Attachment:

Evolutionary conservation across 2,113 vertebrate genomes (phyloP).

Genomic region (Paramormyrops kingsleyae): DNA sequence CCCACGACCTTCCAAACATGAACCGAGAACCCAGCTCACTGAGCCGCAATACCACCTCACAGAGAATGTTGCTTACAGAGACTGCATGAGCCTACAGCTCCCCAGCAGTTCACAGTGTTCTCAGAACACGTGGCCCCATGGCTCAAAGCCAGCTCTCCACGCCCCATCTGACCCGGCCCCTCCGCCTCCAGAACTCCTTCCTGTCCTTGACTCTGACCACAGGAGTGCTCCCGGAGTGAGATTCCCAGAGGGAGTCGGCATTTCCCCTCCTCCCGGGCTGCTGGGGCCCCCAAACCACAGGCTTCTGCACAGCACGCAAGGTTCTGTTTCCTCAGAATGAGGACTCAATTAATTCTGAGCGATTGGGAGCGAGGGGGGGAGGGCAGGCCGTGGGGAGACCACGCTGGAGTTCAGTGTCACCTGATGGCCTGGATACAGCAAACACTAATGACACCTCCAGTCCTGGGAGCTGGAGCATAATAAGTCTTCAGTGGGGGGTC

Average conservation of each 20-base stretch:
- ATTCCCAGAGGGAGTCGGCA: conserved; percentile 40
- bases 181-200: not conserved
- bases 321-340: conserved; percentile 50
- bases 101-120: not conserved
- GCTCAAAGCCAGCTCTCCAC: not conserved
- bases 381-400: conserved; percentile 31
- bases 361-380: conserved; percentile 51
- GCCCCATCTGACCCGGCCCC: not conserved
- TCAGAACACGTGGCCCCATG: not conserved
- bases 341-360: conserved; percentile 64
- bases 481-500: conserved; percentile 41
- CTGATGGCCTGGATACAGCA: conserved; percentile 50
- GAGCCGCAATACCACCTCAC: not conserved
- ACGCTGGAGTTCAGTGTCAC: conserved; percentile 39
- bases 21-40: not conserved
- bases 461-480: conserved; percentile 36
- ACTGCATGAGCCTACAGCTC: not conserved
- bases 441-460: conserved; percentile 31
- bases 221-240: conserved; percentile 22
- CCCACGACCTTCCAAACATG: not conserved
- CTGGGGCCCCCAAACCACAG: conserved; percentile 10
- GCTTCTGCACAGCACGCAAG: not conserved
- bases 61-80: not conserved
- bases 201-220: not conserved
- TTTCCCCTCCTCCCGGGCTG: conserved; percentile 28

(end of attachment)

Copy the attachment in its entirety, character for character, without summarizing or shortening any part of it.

Evolutionary conservation across 2,113 vertebrate genomes (phyloP).

Genomic region (Paramormyrops kingsleyae): DNA sequence CCCACGACCTTCCAAACATGAACCGAGAACCCAGCTCACTGAGCCGCAATACCACCTCACAGAGAATGTTGCTTACAGAGACTGCATGAGCCTACAGCTCCCCAGCAGTTCACAGTGTTCTCAGAACACGTGGCCCCATGGCTCAAAGCCAGCTCTCCACGCCCCATCTGACCCGGCCCCTCCGCCTCCAGAACTCCTTCCTGTCCTTGACTCTGACCACAGGAGTGCTCCCGGAGTGAGATTCCCAGAGGGAGTCGGCATTTCCCCTCCTCCCGGGCTGCTGGGGCCCCCAAACCACAGGCTTCTGCACAGCACGCAAGGTTCTGTTTCCTCAGAATGAGGACTCAATTAATTCTGAGCGATTGGGAGCGAGGGGGGGAGGGCAGGCCGTGGGGAGACCACGCTGGAGTTCAGTGTCACCTGATGGCCTGGATACAGCAAACACTAATGACACCTCCAGTCCTGGGAGCTGGAGCATAATAAGTCTTCAGTGGGGGGTC

Average conservation of each 20-base stretch:
- ATTCCCAGAGGGAGTCGGCA: conserved; percentile 40
- bases 181-200: not conserved
- bases 321-340: conserved; percentile 50
- bases 101-120: not conserved
- GCTCAAAGCCAGCTCTCCAC: not conserved
- bases 381-400: conserved; percentile 31
- bases 361-380: conserved; percentile 51
- GCCCCATCTGACCCGGCCCC: not conserved
- TCAGAACACGTGGCCCCATG: not conserved
- bases 341-360: conserved; percentile 64
- bases 481-500: conserved; percentile 41
- CTGATGGCCTGGATACAGCA: conserved; percentile 50
- GAGCCGCAATACCACCTCAC: not conserved
- ACGCTGGAGTTCAGTGTCAC: conserved; percentile 39
- bases 21-40: not conserved
- bases 461-480: conserved; percentile 36
- ACTGCATGAGCCTACAGCTC: not conserved
- bases 441-460: conserved; percentile 31
- bases 221-240: conserved; percentile 22
- CCCACGACCTTCCAAACATG: not conserved
- CTGGGGCCCCCAAACCACAG: conserved; percentile 10
- GCTTCTGCACAGCACGCAAG: not conserved
- bases 61-80: not conserved
- bases 201-220: not conserved
- TTTCCCCTCCTCCCGGGCTG: conserved; percentile 28